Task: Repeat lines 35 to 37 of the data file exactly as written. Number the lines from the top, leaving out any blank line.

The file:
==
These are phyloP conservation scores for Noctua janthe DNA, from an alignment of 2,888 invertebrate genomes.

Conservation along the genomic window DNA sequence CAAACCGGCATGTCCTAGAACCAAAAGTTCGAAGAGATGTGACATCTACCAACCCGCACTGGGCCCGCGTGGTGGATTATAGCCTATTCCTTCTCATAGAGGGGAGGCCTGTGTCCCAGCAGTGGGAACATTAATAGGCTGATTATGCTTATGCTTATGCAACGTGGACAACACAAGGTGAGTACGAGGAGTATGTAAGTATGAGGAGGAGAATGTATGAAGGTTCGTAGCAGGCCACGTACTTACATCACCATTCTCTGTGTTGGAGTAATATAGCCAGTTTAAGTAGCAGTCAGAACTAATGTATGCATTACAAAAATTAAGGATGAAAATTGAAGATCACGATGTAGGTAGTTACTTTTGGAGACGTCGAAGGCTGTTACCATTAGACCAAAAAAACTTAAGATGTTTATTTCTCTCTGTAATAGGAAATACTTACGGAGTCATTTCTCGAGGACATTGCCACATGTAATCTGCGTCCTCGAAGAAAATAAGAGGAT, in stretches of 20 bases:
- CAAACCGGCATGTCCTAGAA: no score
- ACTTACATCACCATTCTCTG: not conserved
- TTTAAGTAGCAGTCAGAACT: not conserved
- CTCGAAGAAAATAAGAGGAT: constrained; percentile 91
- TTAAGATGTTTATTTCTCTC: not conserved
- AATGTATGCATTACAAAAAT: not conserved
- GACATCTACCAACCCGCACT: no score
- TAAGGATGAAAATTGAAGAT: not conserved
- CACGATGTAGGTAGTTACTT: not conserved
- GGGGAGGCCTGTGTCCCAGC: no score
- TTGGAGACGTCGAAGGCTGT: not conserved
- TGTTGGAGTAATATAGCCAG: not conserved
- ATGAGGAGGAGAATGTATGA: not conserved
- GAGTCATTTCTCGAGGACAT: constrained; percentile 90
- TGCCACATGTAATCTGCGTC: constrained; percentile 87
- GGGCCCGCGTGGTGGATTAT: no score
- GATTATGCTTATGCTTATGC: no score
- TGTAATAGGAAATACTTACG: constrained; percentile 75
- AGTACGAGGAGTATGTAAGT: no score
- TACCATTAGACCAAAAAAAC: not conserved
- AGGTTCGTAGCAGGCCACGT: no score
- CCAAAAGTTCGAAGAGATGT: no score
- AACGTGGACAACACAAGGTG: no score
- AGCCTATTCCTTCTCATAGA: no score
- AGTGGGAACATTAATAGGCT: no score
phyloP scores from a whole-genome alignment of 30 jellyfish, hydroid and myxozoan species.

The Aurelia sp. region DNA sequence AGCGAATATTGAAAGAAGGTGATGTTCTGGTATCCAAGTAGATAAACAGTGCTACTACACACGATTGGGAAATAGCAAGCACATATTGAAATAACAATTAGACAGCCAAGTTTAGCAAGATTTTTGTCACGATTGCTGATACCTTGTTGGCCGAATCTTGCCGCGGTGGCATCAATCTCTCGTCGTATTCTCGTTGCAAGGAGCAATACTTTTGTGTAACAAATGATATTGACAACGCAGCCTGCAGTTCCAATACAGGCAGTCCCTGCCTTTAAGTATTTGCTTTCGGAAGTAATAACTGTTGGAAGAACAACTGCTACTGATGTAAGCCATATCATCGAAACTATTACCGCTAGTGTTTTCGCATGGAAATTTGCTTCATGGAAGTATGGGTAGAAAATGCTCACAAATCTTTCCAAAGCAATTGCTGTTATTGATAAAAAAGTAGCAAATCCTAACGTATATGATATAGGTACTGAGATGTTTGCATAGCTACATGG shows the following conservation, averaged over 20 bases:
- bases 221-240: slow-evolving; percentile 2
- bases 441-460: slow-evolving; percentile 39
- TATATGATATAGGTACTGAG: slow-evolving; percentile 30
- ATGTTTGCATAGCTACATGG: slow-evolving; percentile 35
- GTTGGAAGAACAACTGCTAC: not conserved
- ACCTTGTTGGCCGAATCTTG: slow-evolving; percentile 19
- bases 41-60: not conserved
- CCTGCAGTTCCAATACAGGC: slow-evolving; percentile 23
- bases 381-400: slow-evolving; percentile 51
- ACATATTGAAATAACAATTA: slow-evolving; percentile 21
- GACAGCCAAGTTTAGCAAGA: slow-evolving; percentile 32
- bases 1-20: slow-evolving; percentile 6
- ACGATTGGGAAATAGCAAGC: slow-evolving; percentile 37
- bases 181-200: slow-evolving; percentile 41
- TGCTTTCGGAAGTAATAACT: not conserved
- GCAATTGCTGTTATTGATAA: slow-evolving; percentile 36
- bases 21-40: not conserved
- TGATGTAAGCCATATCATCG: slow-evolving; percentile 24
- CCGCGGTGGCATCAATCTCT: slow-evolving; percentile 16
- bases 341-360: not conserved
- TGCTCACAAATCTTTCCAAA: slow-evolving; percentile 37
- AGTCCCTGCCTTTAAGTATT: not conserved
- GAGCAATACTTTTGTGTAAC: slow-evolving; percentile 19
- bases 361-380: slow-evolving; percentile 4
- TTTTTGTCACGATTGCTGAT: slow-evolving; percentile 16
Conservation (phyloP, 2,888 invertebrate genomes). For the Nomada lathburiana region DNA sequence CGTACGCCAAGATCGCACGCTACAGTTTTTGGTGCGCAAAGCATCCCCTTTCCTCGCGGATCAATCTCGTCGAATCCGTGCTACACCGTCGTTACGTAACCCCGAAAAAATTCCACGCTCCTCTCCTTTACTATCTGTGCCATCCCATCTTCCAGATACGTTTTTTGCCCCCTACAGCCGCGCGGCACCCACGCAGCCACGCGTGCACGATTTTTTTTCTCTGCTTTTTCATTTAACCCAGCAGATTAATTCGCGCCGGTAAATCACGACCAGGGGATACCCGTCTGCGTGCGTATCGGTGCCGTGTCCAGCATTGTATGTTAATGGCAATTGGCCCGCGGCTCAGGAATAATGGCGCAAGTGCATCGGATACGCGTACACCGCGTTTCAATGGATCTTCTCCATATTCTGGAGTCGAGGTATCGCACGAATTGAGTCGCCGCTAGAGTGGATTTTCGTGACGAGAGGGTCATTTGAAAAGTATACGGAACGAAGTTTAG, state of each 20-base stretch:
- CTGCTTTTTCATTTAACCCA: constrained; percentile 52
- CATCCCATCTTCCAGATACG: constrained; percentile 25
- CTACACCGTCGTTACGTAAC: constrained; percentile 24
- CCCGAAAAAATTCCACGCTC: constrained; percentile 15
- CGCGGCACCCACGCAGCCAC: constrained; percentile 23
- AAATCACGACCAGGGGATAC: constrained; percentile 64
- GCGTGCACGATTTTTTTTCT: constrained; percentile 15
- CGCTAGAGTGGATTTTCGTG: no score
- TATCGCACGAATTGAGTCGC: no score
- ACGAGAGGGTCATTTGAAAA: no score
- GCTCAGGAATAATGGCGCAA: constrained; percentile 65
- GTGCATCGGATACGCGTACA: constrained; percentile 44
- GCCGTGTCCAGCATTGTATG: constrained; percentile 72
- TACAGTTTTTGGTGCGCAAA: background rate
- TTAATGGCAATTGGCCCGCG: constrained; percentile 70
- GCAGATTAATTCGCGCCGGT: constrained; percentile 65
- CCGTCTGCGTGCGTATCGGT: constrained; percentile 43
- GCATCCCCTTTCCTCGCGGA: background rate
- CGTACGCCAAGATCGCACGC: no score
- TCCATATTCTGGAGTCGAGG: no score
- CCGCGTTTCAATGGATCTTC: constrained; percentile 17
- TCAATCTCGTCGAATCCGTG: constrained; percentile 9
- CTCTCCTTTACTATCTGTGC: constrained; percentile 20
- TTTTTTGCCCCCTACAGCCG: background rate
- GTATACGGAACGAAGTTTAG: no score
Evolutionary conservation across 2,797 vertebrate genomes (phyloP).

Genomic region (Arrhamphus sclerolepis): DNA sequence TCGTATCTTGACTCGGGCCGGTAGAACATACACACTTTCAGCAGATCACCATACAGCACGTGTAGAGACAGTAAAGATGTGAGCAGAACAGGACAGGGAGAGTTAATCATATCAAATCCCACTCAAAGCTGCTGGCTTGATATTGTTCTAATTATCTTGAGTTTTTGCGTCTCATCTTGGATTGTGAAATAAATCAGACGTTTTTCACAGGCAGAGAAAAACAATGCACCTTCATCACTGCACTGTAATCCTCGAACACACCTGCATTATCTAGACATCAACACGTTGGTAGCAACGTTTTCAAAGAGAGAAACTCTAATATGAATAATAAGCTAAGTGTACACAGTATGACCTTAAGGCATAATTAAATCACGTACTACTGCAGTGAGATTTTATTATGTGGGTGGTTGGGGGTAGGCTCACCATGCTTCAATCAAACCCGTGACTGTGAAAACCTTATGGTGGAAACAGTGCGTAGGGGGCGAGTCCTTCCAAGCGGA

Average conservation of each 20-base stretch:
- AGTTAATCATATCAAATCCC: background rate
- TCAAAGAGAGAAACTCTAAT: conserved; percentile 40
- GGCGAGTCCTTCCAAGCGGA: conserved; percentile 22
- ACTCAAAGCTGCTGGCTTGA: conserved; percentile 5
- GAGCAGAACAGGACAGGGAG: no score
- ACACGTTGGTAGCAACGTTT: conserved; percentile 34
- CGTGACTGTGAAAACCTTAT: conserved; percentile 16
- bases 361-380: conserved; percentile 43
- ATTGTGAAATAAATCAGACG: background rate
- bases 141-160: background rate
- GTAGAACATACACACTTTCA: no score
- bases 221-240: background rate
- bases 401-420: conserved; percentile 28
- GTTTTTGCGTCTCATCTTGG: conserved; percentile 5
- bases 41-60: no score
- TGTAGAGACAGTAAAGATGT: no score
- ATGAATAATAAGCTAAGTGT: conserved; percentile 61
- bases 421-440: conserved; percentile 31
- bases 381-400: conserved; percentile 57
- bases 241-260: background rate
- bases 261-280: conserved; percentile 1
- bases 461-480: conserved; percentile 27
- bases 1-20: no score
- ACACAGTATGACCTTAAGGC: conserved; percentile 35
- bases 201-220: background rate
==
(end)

- ACCTTGTTGGCCGAATCTTG: slow-evolving; percentile 19
- bases 41-60: not conserved
- CCTGCAGTTCCAATACAGGC: slow-evolving; percentile 23